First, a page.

The travel data is in: 92.5% men and 7.5% women

Last week I attended the EyeforTravel Smart Travel Data Summit in Amsterdam. It was a well-attended event that helped move the needle in the right direction, when it comes to using data to better personalize digital travel for consumers.

There was an array of talented speakers who each contributed to the tapestry of travel data usage, from advanced revenue management to machine learning personalization.

NB: This is a viewpoint from Steve Sherlock, CEO of Pablow.

A few speaker highlights:

Joerg Esser (Thomas Cook) the theoretical physicist, talked about the human desire to figure things out and the need to peel back the layers to find simplicity for consumers.

Paul van Meerendonk (IDeaS) emphasized that real-time optimization is what it’s all about, and required each team within an organization to look at the same data, as opposed to data silos.

Dimitris Hiotis (Simon-Kucher Partner) encouraged group participation during the psychology of pricing workshop and stressed the importance of creative-minded employees working with data-minded employees to optimize efficiency.

Carlos Sanchez (CWT) argued that experiencing products transcend the product itself. Why show me 160 prices when I only want one? Data today is about finding the needle in a haystack, as 99% of the data is irrelevant.

Jan Krasnodebski (Expedia) shared that segmentation is the main driver for personalization at Expedia, as opposed to one-to-one personalization achieved by Facebook, Amazon and Google, which is derived from access to more in-depth and personal data.

When it comes to machine learning, Krasnodebski explained that recommendations on travel websites are based on the following factors: location (also the segmentation driver for personalization), region, review rating, sentiment, value for money, length of stay, family type, and culture.

Additionally, he conceded that Expedia does use commission level in their recommendation algorithm, though it’s not a major factor and advertisers can’t “buy their way to the top” like on Google.

Finally, he cautioned against trying to personalize too much (i.e. congratulating travelers on an anniversary but it turns out to be a funeral trip, which is very hard to know)

The final highlight was Alessandra Di Lorenzo ( who would like to ban the word “Big Data” and replace it with “data that is actionable.”

I agree! The phrase “Big Data” is mostly used by guys with small … imaginations.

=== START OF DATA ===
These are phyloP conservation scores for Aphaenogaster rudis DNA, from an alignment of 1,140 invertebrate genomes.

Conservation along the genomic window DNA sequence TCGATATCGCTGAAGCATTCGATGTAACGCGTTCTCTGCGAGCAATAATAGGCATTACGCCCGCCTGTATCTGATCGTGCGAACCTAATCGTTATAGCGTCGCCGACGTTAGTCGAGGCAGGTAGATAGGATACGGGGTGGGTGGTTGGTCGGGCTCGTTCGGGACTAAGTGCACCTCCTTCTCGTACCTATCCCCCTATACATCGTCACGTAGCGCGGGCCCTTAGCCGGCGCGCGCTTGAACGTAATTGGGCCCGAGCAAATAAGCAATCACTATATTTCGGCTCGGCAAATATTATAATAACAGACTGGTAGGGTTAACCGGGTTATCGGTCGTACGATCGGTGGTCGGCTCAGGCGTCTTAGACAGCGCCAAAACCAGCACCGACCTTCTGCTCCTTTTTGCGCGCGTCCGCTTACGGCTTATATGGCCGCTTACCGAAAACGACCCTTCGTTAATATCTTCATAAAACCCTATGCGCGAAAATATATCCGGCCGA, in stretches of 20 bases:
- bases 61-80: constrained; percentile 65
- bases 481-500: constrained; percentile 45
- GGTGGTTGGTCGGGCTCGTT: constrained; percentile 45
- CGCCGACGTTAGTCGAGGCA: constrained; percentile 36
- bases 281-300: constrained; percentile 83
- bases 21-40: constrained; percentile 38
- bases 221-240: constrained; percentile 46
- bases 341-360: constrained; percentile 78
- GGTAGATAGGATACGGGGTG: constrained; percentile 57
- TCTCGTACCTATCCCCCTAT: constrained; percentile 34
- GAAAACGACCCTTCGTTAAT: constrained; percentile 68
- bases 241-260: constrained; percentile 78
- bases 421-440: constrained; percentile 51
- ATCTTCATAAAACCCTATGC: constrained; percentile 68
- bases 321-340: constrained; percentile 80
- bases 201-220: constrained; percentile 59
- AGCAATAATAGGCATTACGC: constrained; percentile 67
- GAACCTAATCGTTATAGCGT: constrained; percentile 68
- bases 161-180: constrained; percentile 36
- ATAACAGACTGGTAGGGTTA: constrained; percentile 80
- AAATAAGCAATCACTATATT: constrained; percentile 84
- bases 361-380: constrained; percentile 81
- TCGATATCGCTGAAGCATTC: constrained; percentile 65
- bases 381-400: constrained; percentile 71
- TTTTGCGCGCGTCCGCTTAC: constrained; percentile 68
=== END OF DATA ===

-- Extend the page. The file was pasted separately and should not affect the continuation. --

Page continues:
Di Lorenzo detailed how it goes about creating taxonomies, effectively turning cookies into a profile (i.e. Jane is 32, loves outdoor sports, and travels twice a year to beach destinations).  Among the most important factors in the taxonomies include:

Social demographic – age, gender, buying power, culture

Travelers – weekend, holiday, family, couples, kids, infants, number of nights, airline, credit card, email address

Pause for thought

Did you notice that from the names I mentioned above there was only one woman? What struck me most, and irreconcilably so, was the extreme lack of female representation amongst the summit’s speakers and attendees.

Out of the 40 speakers over two days, only three were women. How is this possible?

My goal for attending the conference was to gain insights into how to better segment and personalize travel related products to delight consumers. Since entering the travel industry I’ve realized that if we don’t speak to the traveler’s emotions, their mood, their culture, and how they feel subconsciously at the time of travel planning, then we are missing the sweet spot.

Sorry fellas, but this level of subtlety can’t be left to men in white lab jackets, who describe themselves as nerds. Data scientists are only part of the puzzle, albeit an important part, but not the most important. Our data scientists must work with creatives, anthropologists and comedians!

Let’s go back to the basics.

The brain is made of three distinct parts: lower, mid and upper. As Oren Klaff emphasized in his book Pitch Anything, we pitch ideas from our upper brain (neocortex) and we assume the recipient receives the message in that part of the brain, but in reality, it’s the lower primitive brain, that receives the message and will decide whether or not to send it up the chain of cognition.

“If it’s not novel or dangerous it gets ignored”, so if we want our message to get traction with other people we need to cater to the lower brain first.

My contention is that we need more diversity in thought and gender if we want to exponentially improve the digital interaction with travelers. We need artists, comedians and data scientists from both genders to be involved.

If we can tap into the emotional state of a person when they take specific actions, then we may have a set of different responses for consumers to consider. If we truly want to personalize travel we need diversity in personality, thought, culture and gender.

NB: This is a viewpoint from Steve Sherlock, CEO of Pablow.

NB2: Image by Krisdog via BigStock

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